“Tienes cambio” is one of those phrases that is just necessary if you are in Latin America. Translated, it’s simple meaning of “do you have change” often leaves travelers frustrated with merchants inability to create change from any medium sized bill and up.
The problem (from my personal experience thus far) is that ATM’s only deliver up bills in quantities of one hundred quetzales (the exchange rate for Guatemala to the U.S. Dollar is around 7.5). Yes, people can go into the bank to get smaller bills, but most people don’t. Banks don’t have the best hours, so travelers such as myself find ourselves only using ATMs outside of the bank.
So a hundred quetzale bill equals about thirteen dollars…which to people residing in developed countries…it should be no problem to make change. In Guatemala, if I want to use the hundred bill, I better be willing to spend close to half of that amount with the merchant. A few days ago I was actually turned down on buying something because they couldn’t make change.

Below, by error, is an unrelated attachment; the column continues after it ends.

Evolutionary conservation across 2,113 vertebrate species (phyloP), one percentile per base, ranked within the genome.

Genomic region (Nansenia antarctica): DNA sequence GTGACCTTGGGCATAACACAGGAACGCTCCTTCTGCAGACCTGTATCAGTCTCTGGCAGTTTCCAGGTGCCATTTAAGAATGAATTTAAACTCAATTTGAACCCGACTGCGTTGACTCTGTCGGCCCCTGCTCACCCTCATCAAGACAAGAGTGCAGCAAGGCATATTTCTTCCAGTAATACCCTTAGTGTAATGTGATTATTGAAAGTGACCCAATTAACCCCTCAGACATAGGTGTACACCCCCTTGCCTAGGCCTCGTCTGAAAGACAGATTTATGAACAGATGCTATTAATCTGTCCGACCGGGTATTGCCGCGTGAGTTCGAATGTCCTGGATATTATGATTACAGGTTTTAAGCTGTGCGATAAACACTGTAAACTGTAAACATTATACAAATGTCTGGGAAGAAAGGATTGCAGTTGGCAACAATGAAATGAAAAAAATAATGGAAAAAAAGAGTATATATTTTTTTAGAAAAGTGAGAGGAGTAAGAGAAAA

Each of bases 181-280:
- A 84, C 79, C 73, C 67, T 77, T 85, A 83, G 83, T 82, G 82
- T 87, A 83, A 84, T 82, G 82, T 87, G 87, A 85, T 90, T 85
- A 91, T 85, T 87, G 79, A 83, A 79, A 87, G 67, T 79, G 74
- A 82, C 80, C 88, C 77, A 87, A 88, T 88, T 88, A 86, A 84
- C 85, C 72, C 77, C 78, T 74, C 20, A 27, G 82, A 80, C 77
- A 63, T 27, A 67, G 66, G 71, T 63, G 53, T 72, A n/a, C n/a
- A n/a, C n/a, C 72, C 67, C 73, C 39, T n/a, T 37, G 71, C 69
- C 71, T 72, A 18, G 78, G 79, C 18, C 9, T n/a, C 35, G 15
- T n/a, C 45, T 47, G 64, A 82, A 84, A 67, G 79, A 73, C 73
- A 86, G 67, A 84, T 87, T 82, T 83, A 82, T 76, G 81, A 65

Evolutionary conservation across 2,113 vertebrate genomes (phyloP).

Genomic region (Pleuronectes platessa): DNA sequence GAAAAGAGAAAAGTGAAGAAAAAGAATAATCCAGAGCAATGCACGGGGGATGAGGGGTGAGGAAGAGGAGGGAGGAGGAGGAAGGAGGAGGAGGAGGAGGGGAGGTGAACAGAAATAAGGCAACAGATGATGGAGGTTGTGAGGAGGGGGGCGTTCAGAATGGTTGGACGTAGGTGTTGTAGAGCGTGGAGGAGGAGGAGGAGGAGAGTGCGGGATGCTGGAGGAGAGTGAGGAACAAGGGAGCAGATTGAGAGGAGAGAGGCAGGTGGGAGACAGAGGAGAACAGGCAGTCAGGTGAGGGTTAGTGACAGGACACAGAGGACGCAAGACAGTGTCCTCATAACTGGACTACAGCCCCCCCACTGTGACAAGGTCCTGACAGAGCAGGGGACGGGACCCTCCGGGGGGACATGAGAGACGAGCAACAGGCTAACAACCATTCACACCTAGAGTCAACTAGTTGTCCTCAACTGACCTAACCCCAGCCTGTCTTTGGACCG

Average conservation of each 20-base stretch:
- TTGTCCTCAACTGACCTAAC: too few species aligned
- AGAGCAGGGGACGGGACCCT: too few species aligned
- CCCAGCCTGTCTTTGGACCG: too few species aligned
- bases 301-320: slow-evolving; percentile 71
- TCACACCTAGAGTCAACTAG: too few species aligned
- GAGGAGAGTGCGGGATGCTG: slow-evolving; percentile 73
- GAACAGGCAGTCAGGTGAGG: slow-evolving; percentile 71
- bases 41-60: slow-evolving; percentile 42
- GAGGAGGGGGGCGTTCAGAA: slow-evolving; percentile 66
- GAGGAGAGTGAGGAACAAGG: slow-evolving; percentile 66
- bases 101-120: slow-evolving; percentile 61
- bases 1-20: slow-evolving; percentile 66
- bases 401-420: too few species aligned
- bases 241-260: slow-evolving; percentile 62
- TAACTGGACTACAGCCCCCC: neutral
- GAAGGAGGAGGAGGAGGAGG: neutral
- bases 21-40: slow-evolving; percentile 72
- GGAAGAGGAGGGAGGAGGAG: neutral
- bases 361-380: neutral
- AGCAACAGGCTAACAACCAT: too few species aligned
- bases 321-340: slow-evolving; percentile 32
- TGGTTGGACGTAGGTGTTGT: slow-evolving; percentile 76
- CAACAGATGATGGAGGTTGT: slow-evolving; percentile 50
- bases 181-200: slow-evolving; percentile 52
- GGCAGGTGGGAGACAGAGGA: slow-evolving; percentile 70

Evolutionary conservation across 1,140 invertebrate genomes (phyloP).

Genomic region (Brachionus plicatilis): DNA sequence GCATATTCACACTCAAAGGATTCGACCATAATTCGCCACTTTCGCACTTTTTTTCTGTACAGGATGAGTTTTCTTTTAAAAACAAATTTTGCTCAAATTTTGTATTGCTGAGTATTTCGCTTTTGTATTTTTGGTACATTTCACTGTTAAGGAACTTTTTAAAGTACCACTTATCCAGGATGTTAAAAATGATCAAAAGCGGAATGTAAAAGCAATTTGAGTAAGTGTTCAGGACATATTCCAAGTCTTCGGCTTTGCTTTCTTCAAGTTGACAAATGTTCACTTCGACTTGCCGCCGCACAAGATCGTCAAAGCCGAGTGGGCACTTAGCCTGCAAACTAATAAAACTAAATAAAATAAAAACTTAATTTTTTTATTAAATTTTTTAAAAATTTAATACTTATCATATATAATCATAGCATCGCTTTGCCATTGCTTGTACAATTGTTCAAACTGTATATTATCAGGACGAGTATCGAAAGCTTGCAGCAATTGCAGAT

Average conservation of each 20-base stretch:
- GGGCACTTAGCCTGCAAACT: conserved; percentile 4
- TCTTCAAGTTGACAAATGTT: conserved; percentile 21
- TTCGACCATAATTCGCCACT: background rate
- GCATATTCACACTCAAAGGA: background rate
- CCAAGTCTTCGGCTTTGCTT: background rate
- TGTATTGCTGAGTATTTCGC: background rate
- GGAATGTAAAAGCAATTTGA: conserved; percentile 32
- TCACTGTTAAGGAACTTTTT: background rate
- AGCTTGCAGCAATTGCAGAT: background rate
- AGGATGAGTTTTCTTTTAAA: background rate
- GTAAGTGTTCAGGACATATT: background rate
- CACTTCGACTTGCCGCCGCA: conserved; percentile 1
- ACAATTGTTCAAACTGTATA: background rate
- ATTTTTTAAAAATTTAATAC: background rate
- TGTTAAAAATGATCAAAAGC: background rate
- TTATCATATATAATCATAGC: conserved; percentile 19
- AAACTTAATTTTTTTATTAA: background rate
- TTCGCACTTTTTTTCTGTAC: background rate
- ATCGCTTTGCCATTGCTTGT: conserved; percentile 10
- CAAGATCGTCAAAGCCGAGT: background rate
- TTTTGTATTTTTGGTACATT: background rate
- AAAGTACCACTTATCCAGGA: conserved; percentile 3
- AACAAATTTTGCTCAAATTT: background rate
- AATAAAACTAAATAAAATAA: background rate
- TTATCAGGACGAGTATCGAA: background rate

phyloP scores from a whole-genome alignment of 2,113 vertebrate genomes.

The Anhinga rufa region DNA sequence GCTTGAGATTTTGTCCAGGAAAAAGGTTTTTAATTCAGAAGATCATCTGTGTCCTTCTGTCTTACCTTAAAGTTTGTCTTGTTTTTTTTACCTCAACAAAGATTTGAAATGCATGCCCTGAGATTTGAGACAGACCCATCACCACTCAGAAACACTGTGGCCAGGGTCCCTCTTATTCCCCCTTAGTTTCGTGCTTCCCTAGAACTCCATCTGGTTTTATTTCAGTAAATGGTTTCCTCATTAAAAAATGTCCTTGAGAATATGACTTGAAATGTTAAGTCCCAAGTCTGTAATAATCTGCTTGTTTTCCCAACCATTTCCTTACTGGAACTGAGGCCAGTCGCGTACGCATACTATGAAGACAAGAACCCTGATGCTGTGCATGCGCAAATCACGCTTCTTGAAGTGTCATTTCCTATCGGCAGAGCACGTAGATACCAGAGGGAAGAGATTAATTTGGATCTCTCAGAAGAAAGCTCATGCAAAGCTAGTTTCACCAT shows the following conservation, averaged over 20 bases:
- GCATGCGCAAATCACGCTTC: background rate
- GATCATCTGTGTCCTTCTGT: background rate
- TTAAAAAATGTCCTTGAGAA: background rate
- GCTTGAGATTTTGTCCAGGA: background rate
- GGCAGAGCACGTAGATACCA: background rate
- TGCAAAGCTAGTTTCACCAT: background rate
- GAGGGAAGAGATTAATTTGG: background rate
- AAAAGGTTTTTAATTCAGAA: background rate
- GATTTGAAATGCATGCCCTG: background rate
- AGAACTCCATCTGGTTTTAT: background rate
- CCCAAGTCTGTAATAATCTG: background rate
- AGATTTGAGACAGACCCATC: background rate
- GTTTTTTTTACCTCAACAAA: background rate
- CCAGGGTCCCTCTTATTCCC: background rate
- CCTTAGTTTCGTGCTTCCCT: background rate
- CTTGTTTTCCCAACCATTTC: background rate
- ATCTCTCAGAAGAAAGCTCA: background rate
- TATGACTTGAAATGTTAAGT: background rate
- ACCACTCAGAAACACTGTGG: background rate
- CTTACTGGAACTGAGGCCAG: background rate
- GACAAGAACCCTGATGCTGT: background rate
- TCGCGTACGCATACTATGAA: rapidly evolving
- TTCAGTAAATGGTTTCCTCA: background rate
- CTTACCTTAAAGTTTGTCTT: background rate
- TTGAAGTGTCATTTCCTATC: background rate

It seems that these merchants would finally have a light bulb turn on in their head and realize, “Hey, why don’t I start the day off with assorted bills” (which they can get for free at the bank), “allowing myself to have a competitive advantage over merchants Beavis and Butthead by providing change to my customers. Brilliant!”